FIG. 4 is an enlarged, fragmentary, sectional view taken substantially along the line 4--4 of FIG. 1; and
FIG. 5 is a reduced perspective view of the case of FIG. 1 being held by a user to shield his body.
As shown in the drawings for purposes of illustration, the present invention is embodied in an attache case, indicated generally by reference numeral 10. The attache case 10 includes a top section 12 and a bottom section 14, with the sections defining a volume 16 therebetween for retaining articles to be transported. The top and bottom sections 12 and 14 are separate and movable relative to each other to provide access to the volume 16.
The top section 12 includes a substantially rectangular top sidewall 18 and top edge panels 20, 22, 24 and 26 extending around the perimeter of the top sidewall and projecting substantially perpendicularly therefrom toward the bottom section 14 when the case 10 is in a closed position. The top edge panels 20 and 24 are in opposing relation to each other, and the top edge panels 22 and 26 are in opposing relation to each other.
The bottom section 14 includes a substantially rectangular bottom sidewall 28 which is in opposing relation to the top sidewall 18 when the case is in the closed position. The bottom section 14 further includes bottom edge panels 30, 32, 34 and 36 extending around the perimeter of the bottom sidewall 28 and projecting substantially perpendicularly therefrom toward the top section 12 when the case 10 is in the closed position. The bottom edge panels 30 and 34 are in opposing relation to each other, and the bottom edge panels 32 and 36 are in opposing relation to each other.
A pair of conventional hinges (not shown) are each fastened at spaced apart locations to the top edge panel 24 and the bottom edge panel 34 to rotatably attach the top and bottom sections 12 and 14 together and permit their relative rotational movement. A pair of conventional lockable latch mechanisms 38 are each fastened at spaced apart locations to the top edge panel 20 and the bottom edge panel 30 to releasably hold the top and bottom sections 12 and 14 in fixed relation to each other when the attache case 10 is closed. A handle 40 is fastened to the bottom edge panel 30 for carrying of the attache case 10.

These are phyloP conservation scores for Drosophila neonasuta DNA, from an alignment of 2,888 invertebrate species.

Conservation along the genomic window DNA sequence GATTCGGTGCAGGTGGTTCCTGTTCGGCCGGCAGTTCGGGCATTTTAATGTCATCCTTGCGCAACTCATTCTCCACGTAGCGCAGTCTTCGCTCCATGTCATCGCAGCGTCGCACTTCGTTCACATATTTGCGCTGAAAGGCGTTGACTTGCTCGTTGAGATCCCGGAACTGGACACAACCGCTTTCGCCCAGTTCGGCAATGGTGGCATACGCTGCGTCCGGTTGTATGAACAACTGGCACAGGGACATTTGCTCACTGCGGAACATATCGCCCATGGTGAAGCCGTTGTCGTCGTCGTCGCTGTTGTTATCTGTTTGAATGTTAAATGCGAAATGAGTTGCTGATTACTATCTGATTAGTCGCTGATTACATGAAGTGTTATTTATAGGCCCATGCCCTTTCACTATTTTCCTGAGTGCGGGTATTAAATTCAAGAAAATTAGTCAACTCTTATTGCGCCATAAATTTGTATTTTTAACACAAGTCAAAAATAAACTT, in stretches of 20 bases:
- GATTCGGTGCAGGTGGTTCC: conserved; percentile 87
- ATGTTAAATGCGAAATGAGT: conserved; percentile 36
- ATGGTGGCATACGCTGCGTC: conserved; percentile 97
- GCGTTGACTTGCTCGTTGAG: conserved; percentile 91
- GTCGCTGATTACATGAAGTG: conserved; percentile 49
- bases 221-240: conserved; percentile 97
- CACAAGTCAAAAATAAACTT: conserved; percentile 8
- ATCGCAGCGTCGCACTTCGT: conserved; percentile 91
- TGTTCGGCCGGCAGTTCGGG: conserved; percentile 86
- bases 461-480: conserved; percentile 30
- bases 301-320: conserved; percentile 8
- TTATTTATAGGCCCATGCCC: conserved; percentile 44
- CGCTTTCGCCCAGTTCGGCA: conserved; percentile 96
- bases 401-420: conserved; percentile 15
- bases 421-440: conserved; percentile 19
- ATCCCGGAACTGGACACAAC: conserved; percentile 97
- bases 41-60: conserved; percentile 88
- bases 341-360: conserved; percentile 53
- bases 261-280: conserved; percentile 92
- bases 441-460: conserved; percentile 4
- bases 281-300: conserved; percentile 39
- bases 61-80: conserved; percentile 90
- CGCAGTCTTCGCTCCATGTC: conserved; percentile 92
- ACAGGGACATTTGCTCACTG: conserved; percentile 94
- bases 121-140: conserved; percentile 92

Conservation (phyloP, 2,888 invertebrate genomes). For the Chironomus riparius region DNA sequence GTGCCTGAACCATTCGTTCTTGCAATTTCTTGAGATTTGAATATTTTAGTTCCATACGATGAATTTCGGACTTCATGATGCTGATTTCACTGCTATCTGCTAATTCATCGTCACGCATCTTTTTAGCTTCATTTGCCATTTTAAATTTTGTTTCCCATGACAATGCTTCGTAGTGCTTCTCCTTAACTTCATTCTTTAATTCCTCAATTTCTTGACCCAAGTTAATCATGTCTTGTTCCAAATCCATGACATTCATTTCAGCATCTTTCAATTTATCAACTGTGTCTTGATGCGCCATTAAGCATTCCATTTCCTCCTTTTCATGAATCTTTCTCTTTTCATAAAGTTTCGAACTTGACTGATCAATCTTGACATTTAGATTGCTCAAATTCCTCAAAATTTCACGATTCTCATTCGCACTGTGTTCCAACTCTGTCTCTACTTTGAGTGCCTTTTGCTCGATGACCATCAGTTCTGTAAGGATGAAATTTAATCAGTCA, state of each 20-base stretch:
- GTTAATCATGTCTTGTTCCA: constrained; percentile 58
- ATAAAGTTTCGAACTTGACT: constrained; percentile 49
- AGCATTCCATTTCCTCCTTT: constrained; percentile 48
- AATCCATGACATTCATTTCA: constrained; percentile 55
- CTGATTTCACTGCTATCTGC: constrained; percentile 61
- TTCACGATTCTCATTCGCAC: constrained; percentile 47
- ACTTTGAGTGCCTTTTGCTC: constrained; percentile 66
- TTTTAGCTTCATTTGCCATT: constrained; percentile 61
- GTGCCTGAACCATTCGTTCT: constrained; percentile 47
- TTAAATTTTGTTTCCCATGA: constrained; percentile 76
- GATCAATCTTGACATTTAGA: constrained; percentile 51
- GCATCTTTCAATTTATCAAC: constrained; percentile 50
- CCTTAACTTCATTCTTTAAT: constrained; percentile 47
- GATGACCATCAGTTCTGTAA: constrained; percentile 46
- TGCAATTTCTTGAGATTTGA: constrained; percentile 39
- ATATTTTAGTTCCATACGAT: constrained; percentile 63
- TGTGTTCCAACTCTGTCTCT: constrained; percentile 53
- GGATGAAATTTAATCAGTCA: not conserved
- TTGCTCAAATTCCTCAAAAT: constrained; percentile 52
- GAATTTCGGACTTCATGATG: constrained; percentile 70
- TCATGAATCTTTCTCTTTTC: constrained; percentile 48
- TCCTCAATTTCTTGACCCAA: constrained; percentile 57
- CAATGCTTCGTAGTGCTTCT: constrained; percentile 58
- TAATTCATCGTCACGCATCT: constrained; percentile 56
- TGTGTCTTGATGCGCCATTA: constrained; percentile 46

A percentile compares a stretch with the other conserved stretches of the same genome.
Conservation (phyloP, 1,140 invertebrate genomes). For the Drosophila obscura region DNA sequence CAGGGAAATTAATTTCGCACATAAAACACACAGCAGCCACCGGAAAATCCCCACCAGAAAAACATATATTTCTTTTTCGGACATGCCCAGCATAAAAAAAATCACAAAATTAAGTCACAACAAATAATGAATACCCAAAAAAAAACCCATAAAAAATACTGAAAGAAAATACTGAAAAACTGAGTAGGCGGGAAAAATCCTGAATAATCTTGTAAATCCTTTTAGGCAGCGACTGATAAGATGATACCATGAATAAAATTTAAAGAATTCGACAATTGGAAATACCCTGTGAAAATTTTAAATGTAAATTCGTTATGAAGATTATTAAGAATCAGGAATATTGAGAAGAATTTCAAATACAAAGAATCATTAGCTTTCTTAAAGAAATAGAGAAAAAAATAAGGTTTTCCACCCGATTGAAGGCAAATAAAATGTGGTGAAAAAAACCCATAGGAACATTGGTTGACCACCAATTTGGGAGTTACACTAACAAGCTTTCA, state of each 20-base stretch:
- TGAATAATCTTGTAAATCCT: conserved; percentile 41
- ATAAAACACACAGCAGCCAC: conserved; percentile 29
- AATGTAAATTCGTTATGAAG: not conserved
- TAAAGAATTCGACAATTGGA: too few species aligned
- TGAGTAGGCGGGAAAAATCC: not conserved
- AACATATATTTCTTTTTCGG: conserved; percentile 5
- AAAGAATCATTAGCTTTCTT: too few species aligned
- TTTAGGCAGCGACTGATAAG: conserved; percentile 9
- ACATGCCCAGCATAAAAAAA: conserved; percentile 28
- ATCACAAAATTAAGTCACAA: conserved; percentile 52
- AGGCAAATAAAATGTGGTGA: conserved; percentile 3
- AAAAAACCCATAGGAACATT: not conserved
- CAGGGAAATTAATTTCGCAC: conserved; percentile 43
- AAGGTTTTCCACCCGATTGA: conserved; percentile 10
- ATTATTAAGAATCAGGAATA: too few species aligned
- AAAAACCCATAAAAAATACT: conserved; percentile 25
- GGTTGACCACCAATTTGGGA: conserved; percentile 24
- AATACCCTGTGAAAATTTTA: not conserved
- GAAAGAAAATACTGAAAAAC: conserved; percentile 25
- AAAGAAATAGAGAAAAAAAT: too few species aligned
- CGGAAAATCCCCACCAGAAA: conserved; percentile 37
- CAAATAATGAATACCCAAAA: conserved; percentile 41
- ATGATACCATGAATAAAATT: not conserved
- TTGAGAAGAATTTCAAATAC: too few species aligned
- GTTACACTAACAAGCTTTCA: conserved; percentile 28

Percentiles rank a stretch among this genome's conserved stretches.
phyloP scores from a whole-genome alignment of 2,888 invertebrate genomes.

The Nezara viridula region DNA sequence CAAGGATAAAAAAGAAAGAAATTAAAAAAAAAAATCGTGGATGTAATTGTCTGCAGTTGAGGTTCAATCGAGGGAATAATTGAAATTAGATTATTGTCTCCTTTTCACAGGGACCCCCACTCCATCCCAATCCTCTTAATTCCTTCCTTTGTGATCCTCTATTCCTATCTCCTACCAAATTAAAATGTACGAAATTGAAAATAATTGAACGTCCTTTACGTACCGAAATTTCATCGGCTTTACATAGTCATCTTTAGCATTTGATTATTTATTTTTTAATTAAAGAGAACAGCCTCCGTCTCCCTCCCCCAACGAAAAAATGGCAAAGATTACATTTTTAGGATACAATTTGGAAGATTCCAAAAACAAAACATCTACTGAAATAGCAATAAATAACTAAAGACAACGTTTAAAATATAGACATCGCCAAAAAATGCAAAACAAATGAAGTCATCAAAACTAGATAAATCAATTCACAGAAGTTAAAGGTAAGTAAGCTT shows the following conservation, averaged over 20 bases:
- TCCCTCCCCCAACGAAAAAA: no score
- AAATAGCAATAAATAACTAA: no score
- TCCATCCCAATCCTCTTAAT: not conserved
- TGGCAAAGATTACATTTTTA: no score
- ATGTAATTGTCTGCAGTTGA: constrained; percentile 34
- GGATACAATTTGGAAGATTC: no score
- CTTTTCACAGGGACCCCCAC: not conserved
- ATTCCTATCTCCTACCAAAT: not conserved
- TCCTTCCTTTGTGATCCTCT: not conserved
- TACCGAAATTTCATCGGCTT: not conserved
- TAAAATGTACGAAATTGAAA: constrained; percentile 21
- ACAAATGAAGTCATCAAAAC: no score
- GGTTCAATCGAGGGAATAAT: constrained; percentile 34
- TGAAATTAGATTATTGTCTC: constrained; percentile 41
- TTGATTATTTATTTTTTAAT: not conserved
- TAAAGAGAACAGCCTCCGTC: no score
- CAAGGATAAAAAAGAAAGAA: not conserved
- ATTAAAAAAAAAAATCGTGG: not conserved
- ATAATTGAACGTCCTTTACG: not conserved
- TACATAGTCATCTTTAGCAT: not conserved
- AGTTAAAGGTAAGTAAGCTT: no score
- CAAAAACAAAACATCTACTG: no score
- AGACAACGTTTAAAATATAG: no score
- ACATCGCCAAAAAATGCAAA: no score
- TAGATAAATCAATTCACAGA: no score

In accordance with the invention, the top sidewall 18 is constructed of a flexible sheet of material secured along its edges to the top edge panels 20, 22, 24 and 26, which panels form a rigid frame for support of the top sidewall. A bullet resistant armor plate 42 is releasably attached to an exterior, outwardly facing side 18a of the top sidewall 18, and is substantially coextensive with the top sidewall. A pair of hand straps 44 are attached to an exterior, outwardly facing side 28a of the bottom sidewall 28, and provide a user 46 with a convenient means for grasping the case 10 and positioning it between his body and an armed assailant to serve as a protective shield against conventional bullets discharged from a handgun (see FIG. 5).
The armor plate 42 is contained in a pouch 48 which may be provided with a zipper opening 50 along one edge portion of the pouch for insertion and removal of the armor plate. In an alternative embodiment, the armor plate 42 may be permanently sealed within the pouch 48. The pouch 48 is releasably attached to the exterior side 18a of the top sidewall 18 by mating strips of approximately one inch width "Velcro" 52 fixed to one side of the pouch along its perimeter, and correspondingly fixed to the exterior side of the top sidewall. In such manner, the armor plate 42 is positioned immediately adjacent to and parallel with the flexible top sidewall 18, and can coact with the sidewall upon being struck by a bullet.
The use of a flexible top sidewall 18 in conjunction with an armor plate 42 has been found to substantially reduce the blunt trauma or impact of a bullet striking the case 10, reducing the likelihood the user 46 will have the case wrenched from his hands or pushed into his body or face as a result of the impact of a first bullet hitting the case. It has further been found that the armor plate 42 is less likely to be penetrated by a bullet if used with an impact dampening flexible top sidewall 18. Increased user control of the case 10 as a protective shield both before and after the impact of a bullet is permitted by the hand straps 44.